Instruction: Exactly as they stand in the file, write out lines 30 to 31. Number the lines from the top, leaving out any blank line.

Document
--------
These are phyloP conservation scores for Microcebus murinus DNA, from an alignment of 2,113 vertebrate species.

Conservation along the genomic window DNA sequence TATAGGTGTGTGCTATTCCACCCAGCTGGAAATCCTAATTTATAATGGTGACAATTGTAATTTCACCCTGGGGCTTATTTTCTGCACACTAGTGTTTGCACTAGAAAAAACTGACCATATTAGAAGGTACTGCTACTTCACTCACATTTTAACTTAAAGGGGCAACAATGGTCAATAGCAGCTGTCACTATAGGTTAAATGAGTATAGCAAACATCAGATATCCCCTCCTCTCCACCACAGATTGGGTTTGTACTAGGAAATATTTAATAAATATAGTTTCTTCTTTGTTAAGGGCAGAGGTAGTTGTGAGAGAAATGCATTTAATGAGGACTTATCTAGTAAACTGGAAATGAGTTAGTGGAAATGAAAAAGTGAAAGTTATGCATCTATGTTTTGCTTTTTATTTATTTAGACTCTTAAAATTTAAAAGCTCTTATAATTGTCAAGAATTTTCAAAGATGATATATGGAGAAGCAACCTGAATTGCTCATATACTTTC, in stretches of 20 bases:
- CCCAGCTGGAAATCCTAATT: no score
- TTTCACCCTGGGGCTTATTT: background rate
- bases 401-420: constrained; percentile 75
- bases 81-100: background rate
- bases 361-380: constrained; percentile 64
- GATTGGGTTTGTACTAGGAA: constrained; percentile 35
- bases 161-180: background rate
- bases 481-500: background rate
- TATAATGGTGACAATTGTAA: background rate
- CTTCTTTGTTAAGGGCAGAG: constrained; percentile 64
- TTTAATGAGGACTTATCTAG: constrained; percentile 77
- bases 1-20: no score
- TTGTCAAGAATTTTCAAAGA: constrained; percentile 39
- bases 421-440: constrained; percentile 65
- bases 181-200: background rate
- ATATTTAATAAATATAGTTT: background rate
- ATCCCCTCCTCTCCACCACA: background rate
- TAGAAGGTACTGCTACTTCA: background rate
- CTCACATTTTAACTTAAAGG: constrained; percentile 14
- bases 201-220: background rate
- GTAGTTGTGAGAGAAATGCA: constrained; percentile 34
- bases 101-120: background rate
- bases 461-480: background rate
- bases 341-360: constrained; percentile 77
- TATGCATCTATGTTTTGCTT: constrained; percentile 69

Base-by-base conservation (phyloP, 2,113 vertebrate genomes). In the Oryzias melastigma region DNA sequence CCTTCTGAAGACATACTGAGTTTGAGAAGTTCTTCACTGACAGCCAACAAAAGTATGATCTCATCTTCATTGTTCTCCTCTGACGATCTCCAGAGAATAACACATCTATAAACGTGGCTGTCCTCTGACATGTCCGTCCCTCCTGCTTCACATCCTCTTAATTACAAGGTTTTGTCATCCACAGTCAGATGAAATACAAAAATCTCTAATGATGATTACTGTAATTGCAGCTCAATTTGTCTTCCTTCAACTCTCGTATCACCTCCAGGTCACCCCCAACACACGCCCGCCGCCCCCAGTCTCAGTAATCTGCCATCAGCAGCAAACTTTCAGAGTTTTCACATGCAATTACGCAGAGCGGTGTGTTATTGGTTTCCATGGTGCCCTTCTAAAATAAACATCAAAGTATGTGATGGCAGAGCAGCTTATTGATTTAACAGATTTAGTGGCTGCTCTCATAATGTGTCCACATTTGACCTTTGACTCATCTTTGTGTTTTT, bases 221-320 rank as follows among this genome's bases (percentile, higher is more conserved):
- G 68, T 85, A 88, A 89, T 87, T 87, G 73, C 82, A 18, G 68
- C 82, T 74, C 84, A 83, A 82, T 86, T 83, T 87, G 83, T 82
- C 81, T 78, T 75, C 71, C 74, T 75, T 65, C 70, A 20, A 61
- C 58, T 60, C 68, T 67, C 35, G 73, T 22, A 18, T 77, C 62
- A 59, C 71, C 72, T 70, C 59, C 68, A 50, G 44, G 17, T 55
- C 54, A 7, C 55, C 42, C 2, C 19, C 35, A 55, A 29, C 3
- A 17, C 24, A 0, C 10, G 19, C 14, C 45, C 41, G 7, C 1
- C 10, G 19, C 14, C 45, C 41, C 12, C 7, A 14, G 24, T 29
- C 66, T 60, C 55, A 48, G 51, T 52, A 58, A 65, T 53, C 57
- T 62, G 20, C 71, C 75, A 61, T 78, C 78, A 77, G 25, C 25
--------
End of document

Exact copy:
- C 82, T 74, C 84, A 83, A 82, T 86, T 83, T 87, G 83, T 82
- C 81, T 78, T 75, C 71, C 74, T 75, T 65, C 70, A 20, A 61